Category Archives: Varietals

Three Lodi Wineries Offering Authenticity and Intrigue

The Lodi region of California has grown wine grapes for over a century. This history has both burnished and oxidized its reputation. Lodi has some name recognition, but for a specific niche: high octane zinfandel and bulk filler for the kings, queens, and princes to the west, nearer the cool coast. Both because of and despite this storied past, growers new and historic have reenergized the brand “Lodi” with forward-thinking varietal plantings that better explore the potential of the region, while also proudly staking their claim as the rightful heir of old, entish zinfandel vines. Aspiring, trailblazing, and even avante garde, some of these producers now explore a spectrum of wines from broad-shouldered and proud, to vivacious and crisp.

Read the full article here at The Growler.

Workers in one of the many vineyards of the Lodi AVA in central California // Photo courtesy Lodi Winegrape Commission

Cold Climate Grapes Take Root in Waconia

By Stephen Ausmus (USDA employee)

As a thunderstorm rolls across the prairie, Ben Banks rests a finished bottle flat and deftly hand-labels his new vintage release. Disturbing the zen of the moment, he looks up to give me a warm handshake. Banks leads the winemaking at Sovereign Estate, his family’s winery established in 2008 on the north shore of Lake Waconia, situated 45 minutes west of  Minneapolis. Sovereign Estate comes highly recommended by friends in and outside the wine industry, as do neighboring wineries Parley Lake (2008) and Schram Vineyards (2013). It’s enough to pique my interest in the region, which is lauded for its soil, academic knowledge, and viticultural pioneers.

Soil and Successes

The existence of a thriving wine scene just a grape’s throw from the University of Minnesota Horticultural Research Center is no coincidence. “Our vineyard is five miles from the center,” says Steve Zeller . . . .

Read the full article here at The Growler.

2014 Clearwater Canyon Coco’s Reserve Cabernet Sauvignon

92 points

Deep ruby with purple hues, the nose provides intense black currant, blackberry liqueur, leather, and smoked jerky aromatics with black olive whispering in the background. An abundance of smooth, ripe tannins ride on the ripe, deep flavors, which echo the nose. Nice persistence and well-layered. A noteworthy effort from a respected producer in the brave new world of Idaho winemaking. Drink 2018—2026. (MW, June 2017)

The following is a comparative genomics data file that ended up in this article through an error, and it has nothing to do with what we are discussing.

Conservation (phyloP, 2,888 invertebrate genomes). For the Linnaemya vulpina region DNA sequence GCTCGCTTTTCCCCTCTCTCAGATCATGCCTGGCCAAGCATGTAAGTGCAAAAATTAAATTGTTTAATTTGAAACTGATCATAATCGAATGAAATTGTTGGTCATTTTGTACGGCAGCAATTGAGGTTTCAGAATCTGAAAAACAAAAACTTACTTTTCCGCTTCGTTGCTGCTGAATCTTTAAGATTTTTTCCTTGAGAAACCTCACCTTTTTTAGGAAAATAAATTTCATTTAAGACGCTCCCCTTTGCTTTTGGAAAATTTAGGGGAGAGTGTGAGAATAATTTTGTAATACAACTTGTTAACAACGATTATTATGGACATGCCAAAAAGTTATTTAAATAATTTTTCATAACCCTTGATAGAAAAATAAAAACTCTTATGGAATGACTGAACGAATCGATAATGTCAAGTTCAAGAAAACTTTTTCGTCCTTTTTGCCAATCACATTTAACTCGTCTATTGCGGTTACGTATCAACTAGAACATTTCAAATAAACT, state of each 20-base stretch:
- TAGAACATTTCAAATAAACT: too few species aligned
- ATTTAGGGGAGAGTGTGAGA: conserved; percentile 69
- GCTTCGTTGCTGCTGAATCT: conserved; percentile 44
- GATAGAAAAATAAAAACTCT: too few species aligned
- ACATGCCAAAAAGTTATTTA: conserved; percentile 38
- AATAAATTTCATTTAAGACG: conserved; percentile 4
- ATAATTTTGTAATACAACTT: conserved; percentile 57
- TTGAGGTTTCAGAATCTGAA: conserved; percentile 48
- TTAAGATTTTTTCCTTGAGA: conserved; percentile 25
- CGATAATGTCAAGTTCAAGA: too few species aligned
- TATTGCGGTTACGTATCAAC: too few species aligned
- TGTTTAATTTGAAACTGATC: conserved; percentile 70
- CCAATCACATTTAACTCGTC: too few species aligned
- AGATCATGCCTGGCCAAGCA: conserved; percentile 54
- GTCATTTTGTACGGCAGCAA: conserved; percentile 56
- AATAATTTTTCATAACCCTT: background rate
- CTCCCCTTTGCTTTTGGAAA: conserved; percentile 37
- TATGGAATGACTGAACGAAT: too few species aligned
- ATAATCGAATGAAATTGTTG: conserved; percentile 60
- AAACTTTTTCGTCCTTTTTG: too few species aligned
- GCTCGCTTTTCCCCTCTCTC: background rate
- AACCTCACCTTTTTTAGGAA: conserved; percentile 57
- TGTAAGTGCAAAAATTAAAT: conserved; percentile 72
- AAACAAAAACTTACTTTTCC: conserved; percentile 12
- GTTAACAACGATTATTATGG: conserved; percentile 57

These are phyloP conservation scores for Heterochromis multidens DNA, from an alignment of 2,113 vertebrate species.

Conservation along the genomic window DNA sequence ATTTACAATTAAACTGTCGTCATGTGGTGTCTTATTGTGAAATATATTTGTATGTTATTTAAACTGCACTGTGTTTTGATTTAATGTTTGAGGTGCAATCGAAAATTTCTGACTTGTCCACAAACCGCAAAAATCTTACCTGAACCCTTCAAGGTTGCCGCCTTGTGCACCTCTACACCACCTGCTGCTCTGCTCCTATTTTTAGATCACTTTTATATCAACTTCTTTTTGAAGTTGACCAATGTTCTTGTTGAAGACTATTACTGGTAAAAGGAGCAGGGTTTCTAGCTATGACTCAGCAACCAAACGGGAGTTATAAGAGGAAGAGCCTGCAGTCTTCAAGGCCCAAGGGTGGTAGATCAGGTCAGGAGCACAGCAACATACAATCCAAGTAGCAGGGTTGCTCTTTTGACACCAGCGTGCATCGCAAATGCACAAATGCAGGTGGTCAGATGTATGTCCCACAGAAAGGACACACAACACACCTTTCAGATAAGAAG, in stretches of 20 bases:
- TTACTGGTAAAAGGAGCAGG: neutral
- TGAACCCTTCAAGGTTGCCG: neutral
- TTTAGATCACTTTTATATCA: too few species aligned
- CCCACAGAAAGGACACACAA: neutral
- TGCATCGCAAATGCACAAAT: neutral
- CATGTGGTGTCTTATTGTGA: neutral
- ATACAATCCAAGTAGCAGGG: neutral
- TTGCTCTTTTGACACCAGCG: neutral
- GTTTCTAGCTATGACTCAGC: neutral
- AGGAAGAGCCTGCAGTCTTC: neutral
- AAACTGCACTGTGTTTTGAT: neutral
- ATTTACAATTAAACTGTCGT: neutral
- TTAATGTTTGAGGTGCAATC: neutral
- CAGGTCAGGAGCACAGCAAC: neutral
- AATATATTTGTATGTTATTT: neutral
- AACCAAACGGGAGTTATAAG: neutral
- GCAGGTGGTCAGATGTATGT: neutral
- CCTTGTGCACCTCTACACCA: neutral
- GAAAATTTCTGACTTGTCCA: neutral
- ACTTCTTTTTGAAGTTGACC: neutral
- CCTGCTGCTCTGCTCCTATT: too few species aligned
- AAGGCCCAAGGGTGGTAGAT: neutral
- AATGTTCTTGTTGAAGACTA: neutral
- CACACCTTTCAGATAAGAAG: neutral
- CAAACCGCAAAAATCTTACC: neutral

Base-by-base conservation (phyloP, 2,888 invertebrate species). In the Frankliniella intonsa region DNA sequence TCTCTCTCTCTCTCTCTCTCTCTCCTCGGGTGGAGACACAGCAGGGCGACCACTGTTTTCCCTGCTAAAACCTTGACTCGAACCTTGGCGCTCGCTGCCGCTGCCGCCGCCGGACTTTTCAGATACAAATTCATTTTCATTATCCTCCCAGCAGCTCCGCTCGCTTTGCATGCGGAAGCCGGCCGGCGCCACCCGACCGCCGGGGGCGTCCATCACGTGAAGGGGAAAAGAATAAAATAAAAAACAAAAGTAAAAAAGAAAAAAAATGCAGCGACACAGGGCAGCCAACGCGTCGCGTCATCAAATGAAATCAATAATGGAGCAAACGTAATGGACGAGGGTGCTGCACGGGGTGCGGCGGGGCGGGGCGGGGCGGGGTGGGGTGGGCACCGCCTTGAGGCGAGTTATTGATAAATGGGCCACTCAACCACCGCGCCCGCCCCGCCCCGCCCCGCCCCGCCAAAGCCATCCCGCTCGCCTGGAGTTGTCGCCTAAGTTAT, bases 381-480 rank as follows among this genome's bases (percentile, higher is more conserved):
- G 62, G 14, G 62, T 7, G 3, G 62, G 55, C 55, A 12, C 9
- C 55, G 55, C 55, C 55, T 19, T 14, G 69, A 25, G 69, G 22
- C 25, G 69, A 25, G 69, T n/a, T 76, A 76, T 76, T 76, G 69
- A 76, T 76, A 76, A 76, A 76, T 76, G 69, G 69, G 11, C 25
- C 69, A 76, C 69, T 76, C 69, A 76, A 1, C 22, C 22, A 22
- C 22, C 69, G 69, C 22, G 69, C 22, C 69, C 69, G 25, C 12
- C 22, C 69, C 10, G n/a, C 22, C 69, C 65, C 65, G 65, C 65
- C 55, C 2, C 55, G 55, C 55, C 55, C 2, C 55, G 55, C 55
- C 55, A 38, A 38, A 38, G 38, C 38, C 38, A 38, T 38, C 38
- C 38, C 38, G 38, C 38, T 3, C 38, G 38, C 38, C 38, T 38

Price $42

Varietals: 75% Cabernet Sauvignon, 9% Syrah, 8% Cabernet Franc, 5% Malbec, 3% Merlot

Region: Lewis-Clark Valley AVA

Alcohol: 14.7%

Producer: Clearwater Canyon Cellars

Wine Economics Part II: Varietals

The New World has successfully managed to bring the names of specific grapes (a.k.a. varietals) to the forefront of our minds. Most Old World wines did not traditionally include varietal labeling, opting instead for location specific labeling–Pauillac, Rioja, or Barolo, for example. While much of the Old World continues this original labeling strategy, today I will focus on the varietals within the bottles, regardless of location, and their effect on the bottle price. If you have not read Wine Economics Part I: The Land, partake now.

Pinot Noir and Riesling serve as wonderful varietal exemplars. Respectable examples of Pinot Noir typically start at twice the price of their Riesling counterparts. Why? Winemakers age Pinot Noir, like many reds, in oak barrels–typically French oak for Pinot. New oak barrels from reputed Coopers in France cost $800-3500 per barrel (each contains 300 bottles of wine). This simple reality has obvious consequences for the finished price of many red wines. Cheaper red wines (under $10) frequently use oak chips or staves to reduce the economic impact, but nearly all well-respected wineries continue to use oak barrels.

Once beyond this clear difference, we now must dig deeper. Pinot Noir has earned a unique and significant reputation as the Poet’s Grape, the Devil’s Grape, the Seductress. All allude to the ethereal quality of this grape, which not only presents itself in the glass, but also in the vineyard. Pinot has devastatingly thin-skin, which has unfortunately made many vineyard managers and winemakers bald before their time–you think the presidency is trying! The fickle nature of Pinot Noir requires laborious attention in the vineyard, and this attention costs money–more hands and eyes on the vines.